I love Passover. Yes, I'm a baptized, white bread Methodist, but I also grew up on Long Island where Jewish culture is so pervasive that my church had an interfaith Seder every year while I was growing up. My friend Alexa and her family also always allowed me to invite myself over to their house for some noodle pudding every year. Even in my single digit years, I remember being a huge fan of the holiday and of Jewish cuisine. Whether we're talking kreplach and brisket or more Israeli-style with figs, couscous and hummus, I am so on board. (Literally don't get me started on smoked fish cause I might not stop.)
What has always struck me is the profound spirituality behind a Seder. There's not much else like it. I only ever get that feeling otherwise at a somber late-night Christmas Eve or Good Friday church service. Every bite of the Seder is about remembering and you really do feel transported by the mitzvah of savoring some horseradish and thinking about what it symbolizes. At least I do.
Then, when I worked at a Kosher bakery for a few years, a whole new subsection of the Pesach meal became revealed to me -- dessert. It's crazy, er, meshugenah (Alexa's mom teaching me that one) how many ridiculously delicious desserts can be made without wheat, rye, barley, oats and, often, without dairy. Gorgeous fruit tarts, chocolate-dipped matzoh with m&ms, coconut macaroons, apple cakes made with nut flour, meringue cookies, and more. It was the best time of the year at the shop and our manager would even bend the rules and order a little too much of everything so that we could all sneak samples of the treats during the day without ever selling out.
I recently made my first flourless chocolate cake which, depending on your kitchen dishes/utensils, dinner menu and the strictness to which specific Passover Kosher laws will be followed by your party, I probably wouldn't recommend whipping up for a Passover meal. But, it could pass muster in the right circumstances! If you're celebrating for a week, it might be worth making and having at-the-ready if you're a chocolate cake fiend like I am. It could also come in handy in general if you need a gluten-free dessert. You can also just make it for no other reason other than it's decadent, chocolatey, and delicious.
I used this recipe for Chocolate Idiot Cake from David Lebovitz. He deliberately developed this recipe so that it's impossible to screw up, but also impossibly tasty. I actually made this for Dan's birthday last week. He had to stay late at work, thereby missing his train home. He'd been planning to spend his birthday eating dinner with his parents. He called me, last-minute and disappointed, saying he was coming home after all instead of going to see his family. My heart broke a little, so I dashed into the kitchen to make him a cake, but realized I'd used up all of my flour earlier in the week (surely on something less deserving than birthday cake, ugh!). So, this flourless cake it was... and I think the healthy dose of fudginess helped to cure D's birthday stress. It tasted just as good 5+ days later, too, allowing us two to slowly work our way through the whole thing!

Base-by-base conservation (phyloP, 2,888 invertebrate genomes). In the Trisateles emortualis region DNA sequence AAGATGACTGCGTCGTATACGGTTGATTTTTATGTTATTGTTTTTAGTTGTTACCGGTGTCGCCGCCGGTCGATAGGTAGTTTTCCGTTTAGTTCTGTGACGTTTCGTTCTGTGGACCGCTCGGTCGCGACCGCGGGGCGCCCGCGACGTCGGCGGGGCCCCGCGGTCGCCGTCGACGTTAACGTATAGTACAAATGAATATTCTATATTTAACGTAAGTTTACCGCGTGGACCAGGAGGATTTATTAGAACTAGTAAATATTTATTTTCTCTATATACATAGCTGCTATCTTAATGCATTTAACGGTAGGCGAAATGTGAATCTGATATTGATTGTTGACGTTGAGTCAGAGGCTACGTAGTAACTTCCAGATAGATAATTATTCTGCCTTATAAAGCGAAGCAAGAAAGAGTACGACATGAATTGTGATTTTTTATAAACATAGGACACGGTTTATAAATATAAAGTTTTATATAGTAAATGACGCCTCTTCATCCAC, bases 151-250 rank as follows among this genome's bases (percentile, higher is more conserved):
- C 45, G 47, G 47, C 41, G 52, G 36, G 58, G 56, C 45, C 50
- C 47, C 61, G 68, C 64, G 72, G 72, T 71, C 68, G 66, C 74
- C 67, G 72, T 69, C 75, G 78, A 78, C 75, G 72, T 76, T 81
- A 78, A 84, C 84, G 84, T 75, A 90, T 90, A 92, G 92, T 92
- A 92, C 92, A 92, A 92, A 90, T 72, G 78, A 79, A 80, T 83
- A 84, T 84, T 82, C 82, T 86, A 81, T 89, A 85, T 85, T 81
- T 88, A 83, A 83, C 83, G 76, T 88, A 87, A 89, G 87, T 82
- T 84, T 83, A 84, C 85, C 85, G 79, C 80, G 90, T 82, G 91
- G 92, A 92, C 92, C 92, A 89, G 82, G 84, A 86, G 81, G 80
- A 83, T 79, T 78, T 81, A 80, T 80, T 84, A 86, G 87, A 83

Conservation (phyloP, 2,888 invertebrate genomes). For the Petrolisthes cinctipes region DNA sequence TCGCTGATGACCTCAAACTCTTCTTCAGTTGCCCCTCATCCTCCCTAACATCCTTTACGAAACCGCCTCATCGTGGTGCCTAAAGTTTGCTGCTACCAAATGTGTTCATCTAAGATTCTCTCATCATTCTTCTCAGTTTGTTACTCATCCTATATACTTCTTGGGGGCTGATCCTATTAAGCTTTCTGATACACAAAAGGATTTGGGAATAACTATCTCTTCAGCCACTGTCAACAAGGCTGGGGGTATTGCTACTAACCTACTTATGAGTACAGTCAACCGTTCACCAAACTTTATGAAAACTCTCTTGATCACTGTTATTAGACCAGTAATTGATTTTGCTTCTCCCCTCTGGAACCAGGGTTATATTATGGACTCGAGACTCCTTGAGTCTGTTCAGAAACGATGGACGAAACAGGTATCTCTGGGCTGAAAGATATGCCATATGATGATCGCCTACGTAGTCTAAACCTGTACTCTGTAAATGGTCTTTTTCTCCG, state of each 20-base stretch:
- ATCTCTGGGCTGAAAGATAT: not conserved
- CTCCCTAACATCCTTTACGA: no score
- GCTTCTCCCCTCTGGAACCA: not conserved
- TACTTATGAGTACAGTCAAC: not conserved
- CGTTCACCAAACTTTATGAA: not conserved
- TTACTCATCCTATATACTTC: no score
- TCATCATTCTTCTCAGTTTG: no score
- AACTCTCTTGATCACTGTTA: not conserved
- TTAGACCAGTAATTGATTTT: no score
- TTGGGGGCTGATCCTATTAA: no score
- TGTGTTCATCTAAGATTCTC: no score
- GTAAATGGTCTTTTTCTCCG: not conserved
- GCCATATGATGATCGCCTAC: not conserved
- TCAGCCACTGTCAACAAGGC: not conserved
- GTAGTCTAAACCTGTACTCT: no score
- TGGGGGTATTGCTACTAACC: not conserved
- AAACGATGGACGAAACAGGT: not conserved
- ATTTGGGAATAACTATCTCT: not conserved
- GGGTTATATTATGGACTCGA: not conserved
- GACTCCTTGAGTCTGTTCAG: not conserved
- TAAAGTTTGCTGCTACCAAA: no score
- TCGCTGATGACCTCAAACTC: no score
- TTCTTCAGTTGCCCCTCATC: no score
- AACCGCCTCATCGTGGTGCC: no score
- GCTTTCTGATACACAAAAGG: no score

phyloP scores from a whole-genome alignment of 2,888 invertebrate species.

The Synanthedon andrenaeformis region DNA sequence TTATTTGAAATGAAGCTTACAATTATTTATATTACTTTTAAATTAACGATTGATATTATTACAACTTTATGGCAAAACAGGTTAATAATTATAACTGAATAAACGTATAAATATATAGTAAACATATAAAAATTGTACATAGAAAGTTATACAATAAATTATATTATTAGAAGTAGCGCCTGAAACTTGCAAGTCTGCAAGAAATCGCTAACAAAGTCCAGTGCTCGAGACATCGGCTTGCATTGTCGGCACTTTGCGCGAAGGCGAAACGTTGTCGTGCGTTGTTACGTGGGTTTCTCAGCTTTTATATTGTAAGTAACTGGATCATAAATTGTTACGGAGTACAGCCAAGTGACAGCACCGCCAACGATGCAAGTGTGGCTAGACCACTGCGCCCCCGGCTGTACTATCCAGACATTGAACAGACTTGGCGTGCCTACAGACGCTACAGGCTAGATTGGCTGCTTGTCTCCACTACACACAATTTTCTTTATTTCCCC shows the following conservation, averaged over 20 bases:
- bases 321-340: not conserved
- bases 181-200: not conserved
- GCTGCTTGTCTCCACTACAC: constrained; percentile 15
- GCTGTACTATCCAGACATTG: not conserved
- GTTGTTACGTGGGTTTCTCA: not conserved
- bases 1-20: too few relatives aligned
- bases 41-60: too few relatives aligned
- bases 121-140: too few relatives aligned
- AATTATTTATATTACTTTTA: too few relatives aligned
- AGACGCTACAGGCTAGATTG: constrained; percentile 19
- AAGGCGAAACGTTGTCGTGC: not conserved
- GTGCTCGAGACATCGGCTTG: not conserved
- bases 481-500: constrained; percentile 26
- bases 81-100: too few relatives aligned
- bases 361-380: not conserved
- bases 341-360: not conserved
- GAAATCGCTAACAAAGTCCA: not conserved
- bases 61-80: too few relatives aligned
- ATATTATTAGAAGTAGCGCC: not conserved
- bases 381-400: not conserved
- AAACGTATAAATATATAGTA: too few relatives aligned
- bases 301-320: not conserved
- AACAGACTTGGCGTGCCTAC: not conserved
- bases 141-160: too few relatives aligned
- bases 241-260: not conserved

Chocolate Idiot Cake from David Lebovitz
10 ounces bittersweet or semisweet chocolate, coarsely chopped 7 ounces butter, salted or unsalted, cut into pieces 5 large eggs, at room temperature 1 cup sugar
1. Preheat the oven to 350 degrees. Butter a 9-inch springform pan and dust it with cocoa powder, tapping out any excess. (Personally, I don't own a springform pan, so I lined the bottom of a pie dish with parchment paper and it worked just fine!)
2. In a small saucepan or bain marie over low heat, melt chocolate and butter gently, stirring occasionally. When smooth, remove from heat. Your whole house will now smell like melted chocolate. You're welcome.
3. In a large bowl, whisk together eggs and sugar, then slowly add in melted chocolate mixture, whisking constantly.
4. When smooth, pour the batter into the prepared pan and cover tightly with aluminum foil. Put the pan into a larger baking pan, such as a roasting pan, and add enough water to the baking pan to come about halfway up to the outside of the cake pan.
5. Bake for 1 hour and 15 minutes.You’ll know the cake is done when it feels just set, like quivering chocolate pudding. If you gently touch the center, your finger should come away clean.
6. Lift the cake pan from the water bath and remove the foil. Let cake cool completely on a cooling rack.
7. This cake is very rich, so serve at room temperature in small wedges alongside something creamy (ice cream, whipped cream) and something fruity (fresh berries, candied lemon peel). You can wrap and chill in the refrigerator for 5-7 days.